The pillars of legal wokedom are shaking. The Supreme Court agreed to hear a Mississippi case in which the Legislature banned abortion after 15 weeks of pregnancy. Legal commentators, especially on the left, are asking if this is “the” case that tosses Roe v. Wade. Pro-abortion activists are trying to revive efforts to pack the court with judges determined to rule the world.
The Court handed down Roe nearly a half century ago, on January 22, 1973. The majority included nominal conservative Chief Justice Warren Burger, a Nixon appointee. The justices discovered a never-before-noticed constitutional right to abortion in the 14th Amendment, which was ratified by state legislatures that had banned abortion. What Alexander Hamilton called “the least dangerous branch” obviously had strengthened substantially as the Court overturned the laws of every state. Indeed, the jurists imposed one of the most lax, even radical, abortion regimes in the world.
Liberals celebrated. In their view, the judiciary was a bulwark against majoritarianism and protected individual liberty. They bridled when right-leaning critics proposed impeaching justices or restricting the high court’s jurisdiction. How dare the Right threaten hallowed judicial independence as decreed by the Founders.
But that was then; this is now. Today the Left espouses unbridled majoritarianism, uninhibited by retrograde Neanderthals in black robes. Let the people rule!
The flaws of Roe originally were obvious even to supporters of abortion. The basic problem was simple: the opinion did not involve constitutional law. The majority opinion used legal language but lacked legal reasoning, basing its ruling on extensions of cases that cited recently imagined constitutional exhalations, penumbras, vapors, emanations, and effusions. The majority opinion reads like a statute, with separate rules for abortions in different trimesters of pregnancy and all manner of detail unrelated to the Constitution.
Indeed, Justice Harry Blackmun began his opinion with this comment:
We forthwith acknowledge our awareness of the sensitive and emotional nature of the abortion controversy, of the vigorous opposing views, even among physicians, and of the deep and seemingly absolute convictions that the subject inspires. One’s philosophy, one’s experiences, one’s exposure to the raw edges of human existence, one’s religious training, one’s attitudes toward life and family and their values, and the moral standards one establishes and seeks to observe, are all likely to influence and to color one’s thinking and conclusions about abortion. In addition, population growth, pollution, poverty, and racial overtones tend to complicate and not to simplify the problem.
These sentiments are interesting, perhaps, but have nothing to do with the basic constitutional question: whether or not the nation’s governing legal document bars restrictions on abortion. But Blackmun ranged even further, taking a detour through history to cover treatment of the procedure by the Persian and Roman empires, as well as ancient Greece. What this had to do with American constitutional law he left unexplained.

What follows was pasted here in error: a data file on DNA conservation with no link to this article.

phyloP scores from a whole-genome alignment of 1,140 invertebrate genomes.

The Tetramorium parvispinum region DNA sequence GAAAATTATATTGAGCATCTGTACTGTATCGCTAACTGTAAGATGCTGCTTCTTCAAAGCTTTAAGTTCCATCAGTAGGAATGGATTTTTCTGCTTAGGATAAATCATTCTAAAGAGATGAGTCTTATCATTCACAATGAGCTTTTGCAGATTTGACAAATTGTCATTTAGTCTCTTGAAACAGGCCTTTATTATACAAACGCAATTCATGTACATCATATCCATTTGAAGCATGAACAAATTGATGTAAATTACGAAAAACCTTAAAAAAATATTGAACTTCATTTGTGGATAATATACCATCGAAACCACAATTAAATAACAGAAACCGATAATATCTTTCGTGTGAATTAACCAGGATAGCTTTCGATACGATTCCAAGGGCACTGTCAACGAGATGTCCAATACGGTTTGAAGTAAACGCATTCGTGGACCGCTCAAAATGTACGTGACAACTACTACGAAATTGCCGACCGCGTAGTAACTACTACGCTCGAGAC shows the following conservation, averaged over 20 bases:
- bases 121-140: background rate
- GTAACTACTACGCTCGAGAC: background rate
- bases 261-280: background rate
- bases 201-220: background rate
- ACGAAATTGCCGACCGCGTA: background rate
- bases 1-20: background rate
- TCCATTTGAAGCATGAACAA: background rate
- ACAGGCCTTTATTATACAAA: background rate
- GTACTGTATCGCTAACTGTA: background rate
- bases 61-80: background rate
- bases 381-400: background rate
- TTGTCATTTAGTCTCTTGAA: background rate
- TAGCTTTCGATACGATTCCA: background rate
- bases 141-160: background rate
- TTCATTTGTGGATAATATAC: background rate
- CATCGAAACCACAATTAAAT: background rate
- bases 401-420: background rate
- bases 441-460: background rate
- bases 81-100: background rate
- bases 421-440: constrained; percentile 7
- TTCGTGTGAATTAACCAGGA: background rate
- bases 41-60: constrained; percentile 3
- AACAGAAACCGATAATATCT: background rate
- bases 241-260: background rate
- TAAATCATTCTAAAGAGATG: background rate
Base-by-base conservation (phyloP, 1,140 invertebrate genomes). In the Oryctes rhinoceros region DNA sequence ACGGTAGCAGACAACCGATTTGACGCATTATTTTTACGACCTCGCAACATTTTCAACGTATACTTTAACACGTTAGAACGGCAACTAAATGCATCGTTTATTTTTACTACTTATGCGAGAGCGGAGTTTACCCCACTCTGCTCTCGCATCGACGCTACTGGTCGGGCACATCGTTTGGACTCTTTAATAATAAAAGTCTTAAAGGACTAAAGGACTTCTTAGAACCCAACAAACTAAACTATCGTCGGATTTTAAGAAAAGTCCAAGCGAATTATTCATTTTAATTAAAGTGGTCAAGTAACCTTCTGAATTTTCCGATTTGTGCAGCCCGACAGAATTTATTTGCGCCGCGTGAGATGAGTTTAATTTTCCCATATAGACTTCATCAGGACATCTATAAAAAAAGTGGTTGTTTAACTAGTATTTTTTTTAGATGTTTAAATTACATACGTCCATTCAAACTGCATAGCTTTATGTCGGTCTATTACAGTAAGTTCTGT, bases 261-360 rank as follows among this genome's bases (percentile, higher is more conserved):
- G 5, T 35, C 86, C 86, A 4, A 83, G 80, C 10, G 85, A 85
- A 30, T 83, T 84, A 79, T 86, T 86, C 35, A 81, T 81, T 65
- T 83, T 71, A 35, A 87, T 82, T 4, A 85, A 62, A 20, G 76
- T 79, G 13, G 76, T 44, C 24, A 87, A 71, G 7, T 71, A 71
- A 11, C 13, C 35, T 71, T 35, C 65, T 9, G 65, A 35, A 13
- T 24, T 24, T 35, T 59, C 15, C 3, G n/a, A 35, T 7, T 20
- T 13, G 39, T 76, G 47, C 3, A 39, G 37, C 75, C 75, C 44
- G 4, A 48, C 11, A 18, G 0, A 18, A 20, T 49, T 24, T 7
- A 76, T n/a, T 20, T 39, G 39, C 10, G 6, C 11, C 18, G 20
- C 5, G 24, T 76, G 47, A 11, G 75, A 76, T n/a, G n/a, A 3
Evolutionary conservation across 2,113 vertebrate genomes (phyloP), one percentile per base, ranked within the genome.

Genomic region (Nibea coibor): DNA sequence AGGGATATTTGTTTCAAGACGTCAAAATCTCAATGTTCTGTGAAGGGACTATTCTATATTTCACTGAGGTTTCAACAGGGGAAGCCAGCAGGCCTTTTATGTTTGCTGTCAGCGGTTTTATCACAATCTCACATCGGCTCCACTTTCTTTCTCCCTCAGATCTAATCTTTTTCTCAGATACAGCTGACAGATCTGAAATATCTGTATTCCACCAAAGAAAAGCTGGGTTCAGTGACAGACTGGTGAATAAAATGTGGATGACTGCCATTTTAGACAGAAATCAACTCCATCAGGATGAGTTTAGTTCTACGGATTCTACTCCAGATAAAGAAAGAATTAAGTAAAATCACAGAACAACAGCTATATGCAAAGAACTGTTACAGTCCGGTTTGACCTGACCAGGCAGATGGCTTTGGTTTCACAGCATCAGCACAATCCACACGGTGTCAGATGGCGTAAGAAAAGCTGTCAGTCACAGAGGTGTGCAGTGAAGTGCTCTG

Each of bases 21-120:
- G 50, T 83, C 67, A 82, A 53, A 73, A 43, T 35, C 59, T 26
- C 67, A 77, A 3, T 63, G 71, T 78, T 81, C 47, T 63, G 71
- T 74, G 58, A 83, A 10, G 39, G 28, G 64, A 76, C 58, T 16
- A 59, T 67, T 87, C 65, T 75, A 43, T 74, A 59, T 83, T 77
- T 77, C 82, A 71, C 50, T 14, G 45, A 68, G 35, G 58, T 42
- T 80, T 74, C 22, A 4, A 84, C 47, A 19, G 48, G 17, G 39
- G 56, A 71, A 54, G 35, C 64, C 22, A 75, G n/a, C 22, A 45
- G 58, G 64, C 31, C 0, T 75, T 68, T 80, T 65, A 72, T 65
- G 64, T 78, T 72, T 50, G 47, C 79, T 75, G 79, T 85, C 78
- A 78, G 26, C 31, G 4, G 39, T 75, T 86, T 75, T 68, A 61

Notably, if Roe is overturned, that would neither impose a federal prohibition nor reinstate the long-discarded state laws.
At the time even many liberals criticized Roe as excessive judicial overreach. My constitutional law professor, speaking some four years after the decision, said he liked the result but couldn’t justify the legal opinion. In a famous article entitled “The Wages of Crying Wolf,” John Hart Ely of Yale Law School, who later became dean of Stanford Law School, said the Court’s reasoning was “simply not adequate,” the decision was “very bad,” and the case was a “dangerous precedent.”
Ely was no right-wing pro-lifer. He told his readers, “Were I a legislator I would vote for a statute very much like the one the Court ends up drafting.” But he concluded that “Roe lacks even colorable support in the constitutional text, history, or any other appropriate source of constitutional doctrine.” He strengthened and reiterated the point in his conclusion: “It is bad because it is bad constitutional law, or rather because it is not constitutional law and gives almost no sense of an obligation to try to be.” This meant, as pro-lifers have argued for 48-plus years, that Roe was judicial make-believe, legal fantasy, constitutional nothingness.
When Ely wrote his article in 1973, which seems like a lifetime ago, modern liberals enthusiastically called themselves liberals. And most of them really were liberals in the sense of acknowledging the legitimacy of opposing arguments, rather than demonizing critics like Ely and revving up the Cancel Machine. Fans of the liberal Warren Court, which tore up precedents on cases ranging from racial segregation to social welfare to religious practice, had not yet decided that courts should never reconsider precedent. There were many pro-life Democrats in Congress as well as state legislatures. Ideological commitments and abortion positions were not strictly aligned: Stanford’s pro-life group, which I organized, included a socialist-atheist.
Yet discussing Roe as a legal decision ignores its most tragic real-world impact. What made Ely’s critique so devastating is that he understood and respected the opposing argument. In particular, he cited the countervailing interest that the Supreme Court brushed aside: “there is more than simple societal revulsion to support legislation restricting abortion: Abortion ends (or if it makes a difference, prevents) the life of a human being other than the one making the choice.”
A liberal law professor who believed that abortion should be largely unrestricted nevertheless recognized that the procedure ended “the life of a human being other than the one making the choice.” This issue should have been a big deal. Alas, the Supreme Court didn’t think the extra life was important or even worth considering. And over the years abortion opponents have come to view the presence of an extra life as irrelevant. Today abortion is treated like most any other medical procedure: no one else has the right to decide what you do with your body! Never mind the presence of an extra body, “the life of a human being other than the one making the choice,” as Ely wrote.